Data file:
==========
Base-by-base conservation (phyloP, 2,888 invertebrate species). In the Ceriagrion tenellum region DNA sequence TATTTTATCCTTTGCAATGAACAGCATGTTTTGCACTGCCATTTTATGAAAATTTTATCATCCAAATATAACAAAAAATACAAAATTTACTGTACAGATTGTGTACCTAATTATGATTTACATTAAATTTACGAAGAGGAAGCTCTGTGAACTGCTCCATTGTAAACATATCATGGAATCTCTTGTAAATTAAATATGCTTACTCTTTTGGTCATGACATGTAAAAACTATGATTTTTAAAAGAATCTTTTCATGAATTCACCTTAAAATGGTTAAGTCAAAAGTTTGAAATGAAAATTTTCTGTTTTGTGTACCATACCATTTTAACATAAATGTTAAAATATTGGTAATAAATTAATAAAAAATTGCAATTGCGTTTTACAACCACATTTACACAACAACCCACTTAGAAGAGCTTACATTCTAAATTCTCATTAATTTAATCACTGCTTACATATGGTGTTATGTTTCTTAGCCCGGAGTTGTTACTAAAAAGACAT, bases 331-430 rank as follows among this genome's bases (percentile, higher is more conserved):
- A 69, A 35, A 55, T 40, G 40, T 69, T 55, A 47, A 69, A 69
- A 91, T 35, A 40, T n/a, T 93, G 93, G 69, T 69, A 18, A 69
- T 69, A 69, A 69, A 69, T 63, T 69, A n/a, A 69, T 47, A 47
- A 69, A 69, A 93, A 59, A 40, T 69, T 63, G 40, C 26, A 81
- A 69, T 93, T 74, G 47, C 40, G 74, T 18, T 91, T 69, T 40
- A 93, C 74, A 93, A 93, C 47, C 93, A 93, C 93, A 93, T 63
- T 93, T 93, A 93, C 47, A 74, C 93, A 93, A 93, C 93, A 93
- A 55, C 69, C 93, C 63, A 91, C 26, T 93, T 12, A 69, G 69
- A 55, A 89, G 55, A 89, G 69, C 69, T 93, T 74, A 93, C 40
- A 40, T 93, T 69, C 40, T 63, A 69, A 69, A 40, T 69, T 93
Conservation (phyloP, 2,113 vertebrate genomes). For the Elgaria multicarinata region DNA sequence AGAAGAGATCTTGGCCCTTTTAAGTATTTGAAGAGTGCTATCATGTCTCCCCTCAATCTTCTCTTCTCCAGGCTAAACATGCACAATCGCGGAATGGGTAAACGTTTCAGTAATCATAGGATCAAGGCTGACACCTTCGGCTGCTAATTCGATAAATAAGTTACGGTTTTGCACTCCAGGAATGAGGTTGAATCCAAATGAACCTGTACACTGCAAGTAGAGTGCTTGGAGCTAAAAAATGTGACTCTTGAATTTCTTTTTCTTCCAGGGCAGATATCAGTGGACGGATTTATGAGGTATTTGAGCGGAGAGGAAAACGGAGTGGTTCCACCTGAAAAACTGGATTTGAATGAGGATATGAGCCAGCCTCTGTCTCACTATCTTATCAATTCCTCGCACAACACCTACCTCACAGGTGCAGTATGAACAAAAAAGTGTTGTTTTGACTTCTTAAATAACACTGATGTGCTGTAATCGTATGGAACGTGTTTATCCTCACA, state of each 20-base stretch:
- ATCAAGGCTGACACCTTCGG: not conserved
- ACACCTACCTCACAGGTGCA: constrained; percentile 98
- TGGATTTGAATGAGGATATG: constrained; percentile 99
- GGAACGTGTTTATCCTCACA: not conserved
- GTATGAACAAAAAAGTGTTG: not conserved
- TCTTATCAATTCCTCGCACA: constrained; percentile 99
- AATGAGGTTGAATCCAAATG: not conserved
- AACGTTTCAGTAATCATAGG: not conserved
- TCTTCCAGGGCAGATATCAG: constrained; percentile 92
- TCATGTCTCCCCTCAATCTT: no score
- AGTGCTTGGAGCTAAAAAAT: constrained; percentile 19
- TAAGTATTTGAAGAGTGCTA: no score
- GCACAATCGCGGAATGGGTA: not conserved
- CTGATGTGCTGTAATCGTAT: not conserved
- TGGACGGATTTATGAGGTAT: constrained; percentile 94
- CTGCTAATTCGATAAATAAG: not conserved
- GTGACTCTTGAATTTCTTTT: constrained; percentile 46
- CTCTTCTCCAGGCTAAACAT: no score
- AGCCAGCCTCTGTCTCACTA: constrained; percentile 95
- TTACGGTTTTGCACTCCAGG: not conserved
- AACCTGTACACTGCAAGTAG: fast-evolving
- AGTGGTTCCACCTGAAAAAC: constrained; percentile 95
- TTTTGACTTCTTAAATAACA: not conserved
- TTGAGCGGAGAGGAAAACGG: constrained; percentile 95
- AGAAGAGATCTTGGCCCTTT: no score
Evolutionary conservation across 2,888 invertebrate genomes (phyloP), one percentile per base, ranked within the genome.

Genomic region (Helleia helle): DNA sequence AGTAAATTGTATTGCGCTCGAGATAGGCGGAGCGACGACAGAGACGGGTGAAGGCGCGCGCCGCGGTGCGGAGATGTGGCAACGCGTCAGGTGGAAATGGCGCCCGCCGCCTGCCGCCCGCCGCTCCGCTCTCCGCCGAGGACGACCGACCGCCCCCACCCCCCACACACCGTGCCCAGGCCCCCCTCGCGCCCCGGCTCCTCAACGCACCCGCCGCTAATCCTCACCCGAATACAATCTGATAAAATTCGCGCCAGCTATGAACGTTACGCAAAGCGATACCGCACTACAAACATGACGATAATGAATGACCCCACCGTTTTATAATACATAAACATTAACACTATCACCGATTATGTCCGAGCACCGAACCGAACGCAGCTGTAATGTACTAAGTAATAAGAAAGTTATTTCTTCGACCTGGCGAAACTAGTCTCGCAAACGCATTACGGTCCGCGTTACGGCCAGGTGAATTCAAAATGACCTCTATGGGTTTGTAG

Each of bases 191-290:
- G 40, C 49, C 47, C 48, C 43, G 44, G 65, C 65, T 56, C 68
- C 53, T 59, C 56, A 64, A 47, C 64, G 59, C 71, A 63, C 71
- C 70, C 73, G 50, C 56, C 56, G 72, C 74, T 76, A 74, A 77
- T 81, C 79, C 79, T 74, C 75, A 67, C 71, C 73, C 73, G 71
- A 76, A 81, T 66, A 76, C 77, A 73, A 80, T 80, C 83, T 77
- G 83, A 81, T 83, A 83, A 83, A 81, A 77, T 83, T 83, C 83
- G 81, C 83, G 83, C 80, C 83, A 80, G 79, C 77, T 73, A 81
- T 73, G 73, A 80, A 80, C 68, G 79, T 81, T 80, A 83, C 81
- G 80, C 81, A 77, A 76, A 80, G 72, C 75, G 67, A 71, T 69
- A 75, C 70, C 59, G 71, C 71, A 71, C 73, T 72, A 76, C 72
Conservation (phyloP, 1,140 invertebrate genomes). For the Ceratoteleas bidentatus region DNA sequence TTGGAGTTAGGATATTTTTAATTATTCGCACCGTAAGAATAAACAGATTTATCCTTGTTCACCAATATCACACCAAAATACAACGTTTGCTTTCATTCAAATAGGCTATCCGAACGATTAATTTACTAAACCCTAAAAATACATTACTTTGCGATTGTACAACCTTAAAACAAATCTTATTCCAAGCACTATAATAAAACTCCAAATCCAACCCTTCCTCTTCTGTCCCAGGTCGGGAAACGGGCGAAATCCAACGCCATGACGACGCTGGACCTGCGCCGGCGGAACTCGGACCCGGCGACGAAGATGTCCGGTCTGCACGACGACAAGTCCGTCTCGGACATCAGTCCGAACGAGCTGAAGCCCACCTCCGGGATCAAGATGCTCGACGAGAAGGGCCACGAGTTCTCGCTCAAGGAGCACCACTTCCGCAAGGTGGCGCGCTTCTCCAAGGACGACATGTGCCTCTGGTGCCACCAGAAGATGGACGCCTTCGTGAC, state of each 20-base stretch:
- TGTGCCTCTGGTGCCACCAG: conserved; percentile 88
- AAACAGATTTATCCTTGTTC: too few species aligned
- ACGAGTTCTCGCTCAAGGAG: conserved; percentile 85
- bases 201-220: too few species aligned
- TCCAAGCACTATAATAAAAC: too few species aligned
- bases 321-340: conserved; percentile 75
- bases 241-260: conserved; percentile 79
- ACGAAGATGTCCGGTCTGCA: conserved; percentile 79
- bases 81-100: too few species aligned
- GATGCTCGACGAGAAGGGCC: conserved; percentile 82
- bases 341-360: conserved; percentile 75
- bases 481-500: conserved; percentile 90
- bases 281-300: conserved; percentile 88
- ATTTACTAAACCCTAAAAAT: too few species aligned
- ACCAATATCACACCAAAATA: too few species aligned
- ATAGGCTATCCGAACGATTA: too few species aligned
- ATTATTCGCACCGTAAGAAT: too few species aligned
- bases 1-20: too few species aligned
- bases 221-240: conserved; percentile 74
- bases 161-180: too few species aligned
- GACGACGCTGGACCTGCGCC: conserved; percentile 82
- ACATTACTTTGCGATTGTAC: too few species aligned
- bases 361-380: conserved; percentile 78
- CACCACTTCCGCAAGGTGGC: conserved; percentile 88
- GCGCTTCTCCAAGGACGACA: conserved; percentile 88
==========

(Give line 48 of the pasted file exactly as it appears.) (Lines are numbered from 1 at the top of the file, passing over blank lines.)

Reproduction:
- T 73, G 73, A 80, A 80, C 68, G 79, T 81, T 80, A 83, C 81